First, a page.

It is probable that the disciples intend Jesus to grant her request then dismiss her quickly for it is to them that he speaks first. He tells them that he was sent to the lost sheep of the house of Israel implying that he should work a miracle for her. The woman hears Jesus’ response but is not put off by it. Being composed, she kneels before Jesus and asks him to help her. (verse 25)
It is at this point that Jesus comes out with the apparently outrageous statement: ‘It is not fair to take the children’s food and throw it to the dogs.’ (verse 26) There has been much debate about whether ‘dogs’ here refers to the street dogs which were regarded as scavenging pests or pet dogs for which there is evidence that some households kept. Whatever, it was an amazing put down on Jesus part implying that his ministry of wholeness healing and love was only good for Jewish people and not to be given to the ‘dogs’ that were other races.
But it is not the only time Jesus puts people down when we might think he would be encouraging. When the rich young man says that Jesus is ‘Good’ he does not affirm what was evidently true. ‘No one is good except God alone.’ Jesus responds (Mark 10.18) At the wedding feast at Canna when the wine runs out and his mother asks him to do something he responds: ‘Woman, what concern is that to you and me?’ (John 2.4) Is it not the case that Jesus’ great understanding of the human condition, knowing this woman’s heart, pushes her faith to the limit?
The truly remarkable words of this story are on the lips of the woman. She will not be put down or knocked back. She accepts that Jesus’ first call in his ministry is to his own people. She accepts her place as an unclean Gentile woman, a dog. With quick wit, she answers Jesus: ‘Yes, Lord, yet even the dogs eat the crumbs that fall from their masters’ table.’ (verse 27) Her faith is this: despite the perceptions of the world in which she lived, a world where Jew was favoured by God, so brutally portrayed in Jesus’ put down, there were ‘crumbs’ for her and all in her position. Jesus sees and recognises that faith: ‘Woman, great is your faith! Let it be done for you as you wish.’ (verse 28)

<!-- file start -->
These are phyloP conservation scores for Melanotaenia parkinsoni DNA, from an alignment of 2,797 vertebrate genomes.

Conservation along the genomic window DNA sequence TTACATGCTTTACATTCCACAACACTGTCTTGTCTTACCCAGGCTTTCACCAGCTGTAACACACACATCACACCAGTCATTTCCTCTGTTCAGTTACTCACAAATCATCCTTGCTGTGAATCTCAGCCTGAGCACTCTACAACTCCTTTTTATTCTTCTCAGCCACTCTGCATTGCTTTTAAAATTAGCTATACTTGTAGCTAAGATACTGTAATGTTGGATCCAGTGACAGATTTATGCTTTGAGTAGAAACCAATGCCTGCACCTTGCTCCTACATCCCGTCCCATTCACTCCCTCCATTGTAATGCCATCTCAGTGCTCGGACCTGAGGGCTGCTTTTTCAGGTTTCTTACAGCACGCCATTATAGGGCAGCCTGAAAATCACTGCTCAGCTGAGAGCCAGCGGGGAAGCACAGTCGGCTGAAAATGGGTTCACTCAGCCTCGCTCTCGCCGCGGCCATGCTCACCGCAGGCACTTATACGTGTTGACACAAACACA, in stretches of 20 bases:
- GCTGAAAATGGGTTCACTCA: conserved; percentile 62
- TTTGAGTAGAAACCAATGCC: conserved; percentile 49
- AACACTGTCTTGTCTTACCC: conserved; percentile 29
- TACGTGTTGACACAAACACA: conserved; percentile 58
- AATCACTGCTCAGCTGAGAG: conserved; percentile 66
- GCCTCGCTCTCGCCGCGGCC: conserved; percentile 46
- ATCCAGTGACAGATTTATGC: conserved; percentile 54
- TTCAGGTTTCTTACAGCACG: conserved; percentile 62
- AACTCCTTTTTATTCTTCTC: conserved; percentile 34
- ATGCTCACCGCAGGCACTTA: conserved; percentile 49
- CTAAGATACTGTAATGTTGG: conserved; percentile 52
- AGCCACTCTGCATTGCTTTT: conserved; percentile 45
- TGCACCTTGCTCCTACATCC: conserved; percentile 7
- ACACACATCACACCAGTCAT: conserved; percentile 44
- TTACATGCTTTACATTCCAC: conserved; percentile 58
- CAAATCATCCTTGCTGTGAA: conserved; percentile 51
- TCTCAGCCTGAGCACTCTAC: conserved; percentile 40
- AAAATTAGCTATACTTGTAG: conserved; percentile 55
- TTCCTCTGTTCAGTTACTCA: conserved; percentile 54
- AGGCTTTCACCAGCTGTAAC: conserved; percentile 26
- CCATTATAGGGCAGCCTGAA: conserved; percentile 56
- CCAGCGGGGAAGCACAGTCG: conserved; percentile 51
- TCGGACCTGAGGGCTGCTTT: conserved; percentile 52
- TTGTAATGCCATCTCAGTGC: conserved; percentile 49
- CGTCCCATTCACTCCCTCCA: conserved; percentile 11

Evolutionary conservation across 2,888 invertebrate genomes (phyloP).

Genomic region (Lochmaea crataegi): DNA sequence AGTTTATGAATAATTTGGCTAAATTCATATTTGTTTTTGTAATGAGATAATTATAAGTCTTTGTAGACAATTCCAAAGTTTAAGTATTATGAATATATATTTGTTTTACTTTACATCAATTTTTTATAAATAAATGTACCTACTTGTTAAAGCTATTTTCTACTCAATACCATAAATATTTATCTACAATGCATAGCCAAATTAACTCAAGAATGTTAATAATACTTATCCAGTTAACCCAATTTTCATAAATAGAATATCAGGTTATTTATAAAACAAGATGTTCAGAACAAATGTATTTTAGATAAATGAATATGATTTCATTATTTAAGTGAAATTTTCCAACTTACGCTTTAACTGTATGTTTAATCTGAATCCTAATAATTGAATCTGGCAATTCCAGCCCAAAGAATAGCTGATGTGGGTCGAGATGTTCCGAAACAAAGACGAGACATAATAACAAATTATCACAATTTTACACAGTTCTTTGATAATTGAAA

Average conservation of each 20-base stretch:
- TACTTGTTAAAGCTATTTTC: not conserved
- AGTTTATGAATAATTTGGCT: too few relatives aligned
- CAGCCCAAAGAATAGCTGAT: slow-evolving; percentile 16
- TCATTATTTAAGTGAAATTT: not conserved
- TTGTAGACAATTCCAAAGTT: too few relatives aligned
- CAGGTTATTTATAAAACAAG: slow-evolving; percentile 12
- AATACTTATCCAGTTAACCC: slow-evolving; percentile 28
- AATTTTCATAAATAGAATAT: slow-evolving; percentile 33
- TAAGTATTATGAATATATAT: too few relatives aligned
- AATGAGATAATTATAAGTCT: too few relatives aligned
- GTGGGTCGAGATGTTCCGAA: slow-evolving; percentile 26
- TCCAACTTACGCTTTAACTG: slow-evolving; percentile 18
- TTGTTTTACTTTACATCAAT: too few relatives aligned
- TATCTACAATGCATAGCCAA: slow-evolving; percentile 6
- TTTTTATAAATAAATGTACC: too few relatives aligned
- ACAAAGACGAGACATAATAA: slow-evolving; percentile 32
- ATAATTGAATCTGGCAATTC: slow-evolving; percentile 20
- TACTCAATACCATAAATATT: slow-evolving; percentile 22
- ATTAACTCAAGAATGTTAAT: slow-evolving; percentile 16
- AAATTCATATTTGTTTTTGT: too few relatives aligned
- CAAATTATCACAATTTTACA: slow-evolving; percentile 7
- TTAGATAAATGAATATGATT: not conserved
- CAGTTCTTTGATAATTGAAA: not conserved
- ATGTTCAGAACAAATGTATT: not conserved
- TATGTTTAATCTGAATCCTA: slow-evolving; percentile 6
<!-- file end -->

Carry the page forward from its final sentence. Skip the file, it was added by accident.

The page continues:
The way of faith, even faith in Jesus is not smooth or predictable. Christian faith is about a relationship which we share with the risen Jesus. A relationship is like a muscle in the body. It needs to be stretched and exercised if it is to remain healthy and effective. Jesus knows us very intimately just as he knew the Canaanite woman in the story. He knows how much our faith will stretch and bend to make it grow and become strong. His apparently harsh words provoke in her an amazing display of faith which is rewarded with her daughter’s return to health. Peter, a witness to this event expresses well this testing faith many years later well in his letter encouraging Christian believers at a time of persecution: ‘…even if now for a little while you have had to suffer various trials, so that the genuineness of your faith-being more precious than gold that, though perishable, is tested by fire-may be found to result in praise and glory and honour when Jesus Christ is revealed.’ (1Peter 1.6-7)
But not only does this incident encourage our faith in tough times. It was vital in assuring the first Christians that the good news of Jesus was for everyone, not just Jews. Indeed, it is striking that while Jesus spent much time trying to convince his own ‘lost sheep’ that he was the Messiah, this dear woman already knew. She shouts: ‘Have mercy on me, Lord, Son of David;’ (verse 22) As Jesus remarks elsewhere, it seems there is more faith outside Israel than within. Sometimes people are found today with greater faith outside the church than within. May God, through the wisdom of the Holy Spirit help us to find those outside the church who want to recognise Jesus for who he really is and nurture them through love and wholesome words into his kingdom.
Trinity 10 20.08.2017


Rev'd Jonathan Smith